Electronic Health Records Lead to Higher Billing
Electronic health records, touted as a way to lower Medicare billings, actually could be raising costs, a new study says.
According to a report in The New York Times, electronic health records (EHR) make it easier for physicians and hospitals to bill more for services. They cited Faxton St. Luke’s Healthcare in Utica, NY. That facility’s billings rose 43 percent in 2009, the same year it started using electronic health records. At Baptist Hospital in Nashville, billings rose 82 percent in 2010, the year after it began using an electronic billing system for its emergency room procedures.
In general, billing for Medicare services has been climbing at a staggering rate. A report by the federal Office of the Inspector General found that between 2001 and 2010, billings from physicians and health care facilities increased from $77 billion to $110 billion. The report identified 1,700 physicians nationwide whose billings increased the most. Many of the doctors were primary care or internal medicine physicians.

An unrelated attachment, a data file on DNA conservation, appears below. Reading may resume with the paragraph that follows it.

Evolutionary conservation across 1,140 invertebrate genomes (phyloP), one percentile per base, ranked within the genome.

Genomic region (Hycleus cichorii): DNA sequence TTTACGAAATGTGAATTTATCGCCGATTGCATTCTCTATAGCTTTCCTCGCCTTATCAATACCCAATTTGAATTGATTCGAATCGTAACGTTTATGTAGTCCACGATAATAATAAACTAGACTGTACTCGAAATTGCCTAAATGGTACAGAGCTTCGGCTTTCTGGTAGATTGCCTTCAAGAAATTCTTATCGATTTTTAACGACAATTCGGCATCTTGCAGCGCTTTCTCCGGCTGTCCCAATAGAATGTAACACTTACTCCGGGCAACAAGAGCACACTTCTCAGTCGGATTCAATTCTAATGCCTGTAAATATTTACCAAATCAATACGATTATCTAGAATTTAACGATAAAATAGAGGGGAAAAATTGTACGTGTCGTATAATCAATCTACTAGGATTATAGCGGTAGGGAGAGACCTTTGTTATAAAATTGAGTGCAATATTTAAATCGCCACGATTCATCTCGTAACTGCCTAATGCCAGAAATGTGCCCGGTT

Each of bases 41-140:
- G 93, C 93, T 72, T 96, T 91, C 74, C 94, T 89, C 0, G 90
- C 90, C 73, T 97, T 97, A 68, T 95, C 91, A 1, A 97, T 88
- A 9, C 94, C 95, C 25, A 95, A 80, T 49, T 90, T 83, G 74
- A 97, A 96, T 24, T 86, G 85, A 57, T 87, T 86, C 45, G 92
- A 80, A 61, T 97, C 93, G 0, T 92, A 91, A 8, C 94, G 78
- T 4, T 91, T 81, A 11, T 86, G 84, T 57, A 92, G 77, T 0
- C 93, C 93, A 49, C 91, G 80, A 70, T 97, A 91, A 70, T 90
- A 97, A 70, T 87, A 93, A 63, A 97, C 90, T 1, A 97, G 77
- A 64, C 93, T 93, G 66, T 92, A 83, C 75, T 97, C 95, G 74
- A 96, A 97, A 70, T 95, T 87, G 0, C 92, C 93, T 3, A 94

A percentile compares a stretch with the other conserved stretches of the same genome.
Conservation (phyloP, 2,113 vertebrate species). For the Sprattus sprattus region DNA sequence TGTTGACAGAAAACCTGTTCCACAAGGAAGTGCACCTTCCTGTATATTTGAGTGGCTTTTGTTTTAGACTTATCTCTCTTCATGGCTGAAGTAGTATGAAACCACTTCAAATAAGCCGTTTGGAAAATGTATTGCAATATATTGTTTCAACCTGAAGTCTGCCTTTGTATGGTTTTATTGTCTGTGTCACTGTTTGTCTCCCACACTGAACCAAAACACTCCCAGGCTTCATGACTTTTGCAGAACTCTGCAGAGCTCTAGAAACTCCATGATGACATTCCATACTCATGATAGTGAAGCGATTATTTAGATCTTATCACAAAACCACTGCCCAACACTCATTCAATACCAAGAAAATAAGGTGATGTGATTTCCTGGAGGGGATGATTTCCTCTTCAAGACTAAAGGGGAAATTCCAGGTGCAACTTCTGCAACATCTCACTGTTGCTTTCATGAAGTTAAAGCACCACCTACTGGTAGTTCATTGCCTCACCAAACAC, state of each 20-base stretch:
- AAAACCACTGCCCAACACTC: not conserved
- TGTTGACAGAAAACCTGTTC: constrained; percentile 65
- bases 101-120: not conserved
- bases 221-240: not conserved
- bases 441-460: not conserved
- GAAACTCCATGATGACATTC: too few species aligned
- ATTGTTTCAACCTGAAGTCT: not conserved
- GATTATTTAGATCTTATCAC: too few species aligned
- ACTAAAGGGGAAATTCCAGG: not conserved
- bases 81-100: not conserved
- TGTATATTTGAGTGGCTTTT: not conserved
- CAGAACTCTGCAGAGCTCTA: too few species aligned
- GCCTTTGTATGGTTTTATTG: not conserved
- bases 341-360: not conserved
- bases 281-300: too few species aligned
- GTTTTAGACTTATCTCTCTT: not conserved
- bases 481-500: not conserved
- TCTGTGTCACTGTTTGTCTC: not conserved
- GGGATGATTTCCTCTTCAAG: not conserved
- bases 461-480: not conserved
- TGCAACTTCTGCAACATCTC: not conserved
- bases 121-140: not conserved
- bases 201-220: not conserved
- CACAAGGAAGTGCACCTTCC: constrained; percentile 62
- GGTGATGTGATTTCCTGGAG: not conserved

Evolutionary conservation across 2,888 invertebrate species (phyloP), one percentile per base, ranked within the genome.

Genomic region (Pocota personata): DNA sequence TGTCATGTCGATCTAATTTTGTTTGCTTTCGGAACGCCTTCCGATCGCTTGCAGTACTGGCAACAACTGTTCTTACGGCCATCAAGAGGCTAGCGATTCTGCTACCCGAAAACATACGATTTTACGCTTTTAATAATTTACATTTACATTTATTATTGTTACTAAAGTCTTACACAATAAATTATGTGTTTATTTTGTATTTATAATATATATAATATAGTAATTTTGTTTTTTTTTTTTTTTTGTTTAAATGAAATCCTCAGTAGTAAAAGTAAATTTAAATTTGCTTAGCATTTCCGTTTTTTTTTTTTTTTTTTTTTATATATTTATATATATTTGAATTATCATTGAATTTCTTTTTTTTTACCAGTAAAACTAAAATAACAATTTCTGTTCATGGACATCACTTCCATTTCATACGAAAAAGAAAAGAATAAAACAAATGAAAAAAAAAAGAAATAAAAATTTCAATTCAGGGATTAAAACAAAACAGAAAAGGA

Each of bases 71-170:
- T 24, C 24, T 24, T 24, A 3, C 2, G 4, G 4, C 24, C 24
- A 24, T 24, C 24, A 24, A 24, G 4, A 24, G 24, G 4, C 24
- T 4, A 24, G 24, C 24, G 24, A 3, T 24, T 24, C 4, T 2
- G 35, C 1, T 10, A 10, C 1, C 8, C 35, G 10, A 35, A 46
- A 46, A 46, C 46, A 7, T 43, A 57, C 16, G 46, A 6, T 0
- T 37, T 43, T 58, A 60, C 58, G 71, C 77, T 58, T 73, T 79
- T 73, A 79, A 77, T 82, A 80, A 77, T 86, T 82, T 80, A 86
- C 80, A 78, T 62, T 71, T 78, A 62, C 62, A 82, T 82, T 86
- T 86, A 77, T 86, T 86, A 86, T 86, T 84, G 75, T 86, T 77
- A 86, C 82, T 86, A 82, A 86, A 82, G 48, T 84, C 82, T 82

The Times analysis showed a link between those increased billings and the providers’ use of electronic records. Hospitals that used EHR increased the amount they billed by 47 percent between 2006 and 2009, while hospitals that didn’t showed a jump of 30 percent. Ironically, the government offered cash incentives to practitioners for implementing an EHR system.
The reason for some overbilling with EHR, the Times said, may be as simple as the ability to cut and paste on a computer or tablet, making it seem as though the physician gave more patients more detailed exams or services than may actually have been the case.